Comfortable and Furious

The Not Quite #6: The King of Comedy (1982)

Scorsese’s cinematic partnership with De Niro is among the most legendary of the twentieth century, hemorrhaging up blood-soaked classics like Taxi Driver and Goodfellas. It wasn’t all plain slaying, though. Just take a look at the headache-inducing musical New York, New York in which De Niro argues nonstop with Liza Minnelli. Then there’s the redundant, painfully overlong Irishman, a 2019 flick that only tells me they should’ve called time with the nasty (but groovy) Cape Fear remake.

King of Comedy is a middling effort, loved by plenty and clearly influential. Still, it’s not hard to see why it flopped by casting an over the hill Jerry Lewis while allowing De Niro his first stab at comedy. He might have just won an Oscar for Raging Bull, but cinemagoers were probably too used to seeing him killing people (or at least beating them up) to handle such an abrupt change in persona. King of Comedy also didn’t help itself with an exceptionally dull promotional poster and a confusing tagline: It’s no laughing matter.

A comedy that’s no laughing matter?


The story: In Wayne’s World, Wayne and Garth sometimes drop to their hands and knees to worship a favored celeb while wailing: “We’re not worthy! We’re not worthy!” This ostentatious display might be played for laughs, but it also appears spontaneous and compulsive. Are there really dweebs out there who dissolve into a quivering mess by the mere presence of someone like Alice Cooper? Well, I guess if I consider a phenomenon like Beatlemania, that’s a bloody naive question. Not only are there people who scream and faint, but there are those with much more sinister intentions. After all, Lennon was murdered while Reagan managed to survive an attempted assassination only a short time before the release of King of Comedy. Here the growth of creepy celebrity fixation is satirized in the form of Rupert Pupkin (De Niro), an aspiring stand-up comedian who desperately wants to be as famous as his hero, the late-night TV chat show host Jerry Langford (Lewis).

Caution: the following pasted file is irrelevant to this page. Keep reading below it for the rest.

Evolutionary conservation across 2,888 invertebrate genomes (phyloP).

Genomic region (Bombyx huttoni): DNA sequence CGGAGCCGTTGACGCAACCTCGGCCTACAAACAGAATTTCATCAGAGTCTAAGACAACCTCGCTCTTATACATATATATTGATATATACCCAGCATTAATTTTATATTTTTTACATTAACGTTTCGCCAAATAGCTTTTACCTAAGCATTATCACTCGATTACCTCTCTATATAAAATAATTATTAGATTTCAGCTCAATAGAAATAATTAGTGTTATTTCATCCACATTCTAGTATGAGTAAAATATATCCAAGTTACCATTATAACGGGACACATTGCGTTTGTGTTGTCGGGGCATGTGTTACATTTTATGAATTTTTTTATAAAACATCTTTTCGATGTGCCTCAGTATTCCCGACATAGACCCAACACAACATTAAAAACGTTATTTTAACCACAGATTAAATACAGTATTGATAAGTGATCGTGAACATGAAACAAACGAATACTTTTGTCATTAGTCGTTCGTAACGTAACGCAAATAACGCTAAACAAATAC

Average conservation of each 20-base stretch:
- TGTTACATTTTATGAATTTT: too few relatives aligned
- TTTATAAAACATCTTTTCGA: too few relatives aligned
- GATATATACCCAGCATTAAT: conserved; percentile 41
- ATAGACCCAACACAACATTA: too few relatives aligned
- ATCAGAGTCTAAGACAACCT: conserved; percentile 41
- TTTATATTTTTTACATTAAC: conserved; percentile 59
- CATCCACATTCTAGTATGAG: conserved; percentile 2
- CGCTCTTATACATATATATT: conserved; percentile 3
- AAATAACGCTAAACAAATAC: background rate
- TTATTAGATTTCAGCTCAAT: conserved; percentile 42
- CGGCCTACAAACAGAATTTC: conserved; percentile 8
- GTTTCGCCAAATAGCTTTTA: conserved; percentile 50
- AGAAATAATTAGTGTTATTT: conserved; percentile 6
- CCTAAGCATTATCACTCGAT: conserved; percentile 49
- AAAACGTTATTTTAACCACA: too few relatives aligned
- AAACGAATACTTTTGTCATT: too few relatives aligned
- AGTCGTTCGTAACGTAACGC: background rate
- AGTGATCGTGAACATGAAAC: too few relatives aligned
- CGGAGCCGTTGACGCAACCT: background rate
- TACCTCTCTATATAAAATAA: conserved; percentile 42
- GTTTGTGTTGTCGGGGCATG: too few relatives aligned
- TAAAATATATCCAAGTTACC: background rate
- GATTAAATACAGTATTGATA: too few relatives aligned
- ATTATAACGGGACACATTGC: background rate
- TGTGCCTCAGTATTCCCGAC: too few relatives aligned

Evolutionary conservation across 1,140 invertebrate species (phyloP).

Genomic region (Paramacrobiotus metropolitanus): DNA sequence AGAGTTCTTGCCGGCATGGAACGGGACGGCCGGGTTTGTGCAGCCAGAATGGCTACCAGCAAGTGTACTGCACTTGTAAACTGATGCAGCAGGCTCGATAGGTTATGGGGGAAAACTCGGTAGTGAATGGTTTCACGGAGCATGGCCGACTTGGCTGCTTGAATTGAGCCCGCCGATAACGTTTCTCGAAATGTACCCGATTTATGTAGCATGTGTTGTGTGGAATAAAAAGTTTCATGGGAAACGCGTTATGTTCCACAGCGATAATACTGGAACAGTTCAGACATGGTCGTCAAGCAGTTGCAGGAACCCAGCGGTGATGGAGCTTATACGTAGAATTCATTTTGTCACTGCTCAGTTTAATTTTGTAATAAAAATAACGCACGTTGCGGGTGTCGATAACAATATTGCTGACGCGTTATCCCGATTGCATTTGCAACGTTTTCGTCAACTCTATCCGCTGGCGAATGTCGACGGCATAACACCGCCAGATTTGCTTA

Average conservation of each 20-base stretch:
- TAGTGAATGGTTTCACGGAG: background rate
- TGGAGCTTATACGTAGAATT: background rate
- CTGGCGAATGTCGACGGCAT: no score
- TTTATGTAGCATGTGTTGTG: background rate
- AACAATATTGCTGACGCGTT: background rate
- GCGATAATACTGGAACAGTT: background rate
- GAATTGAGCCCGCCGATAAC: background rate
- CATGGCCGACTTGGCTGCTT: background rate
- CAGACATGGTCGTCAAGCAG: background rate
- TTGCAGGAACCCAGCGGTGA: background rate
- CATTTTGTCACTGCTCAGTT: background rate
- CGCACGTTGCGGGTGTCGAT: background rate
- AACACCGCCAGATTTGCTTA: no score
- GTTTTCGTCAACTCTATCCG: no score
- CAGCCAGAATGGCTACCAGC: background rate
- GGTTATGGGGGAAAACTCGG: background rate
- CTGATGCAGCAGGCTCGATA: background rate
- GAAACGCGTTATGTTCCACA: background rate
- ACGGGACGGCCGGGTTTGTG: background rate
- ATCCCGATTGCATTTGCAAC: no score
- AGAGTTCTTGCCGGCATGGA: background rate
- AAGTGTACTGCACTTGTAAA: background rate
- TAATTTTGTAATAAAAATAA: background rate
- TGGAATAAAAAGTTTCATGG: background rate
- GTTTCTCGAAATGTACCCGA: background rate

If at first, you don’t succeed…

Why it works: The performances. Christ, De Niro is excellent. You can’t really forget him down in the basement surrounded by cardboard cut-outs of stars pretending to host a chat show while his mom yells at him. Neither can you forget him haunting Langford’s office as he waits for his big break to somehow begin. This is a pitch-perfect portrait of a deluded, pathetic fantasist, his lust for fame so palpable you can almost see it oozing out of his pores.

Lewis also nails his role as the put-upon and abused TV host. Look at his reaction upon the overbearing Pupkin elbowing his way into his chauffeured car. Langford doesn’t say much on the back seat, but the disdain and frustration is captured in the tightness of his face, his pursed lips and the placatory, non-committal replies. Langford has been here many times before and knows damn well he’ll be there again. He’s very good at communicating that fame is a peculiar form of hell in which you constantly have to endure people who run the gamut from ingratiating and insincere to leech-like and dangerous. To be sure, a simple walk down the street can be the stuff of nightmare (“You should only get cancer!”) Quite clearly, the hoi polloi are like blind baby birds feeding on his mental and emotional wellbeing. He finally loses his rag when Pupkin turns up uninvited at his country home, leaving the audience to chortle and nod as he delivers the line: “Did anyone ever tell you you’re a moron?”

Elsewhere, Langford’s office-based foot soldiers do a good job at illustrating the fine art of the brush-off. Gee, the first seventy or so minutes of the prescient King of Comedy are tremendous. It’s an ideal companion piece to Network.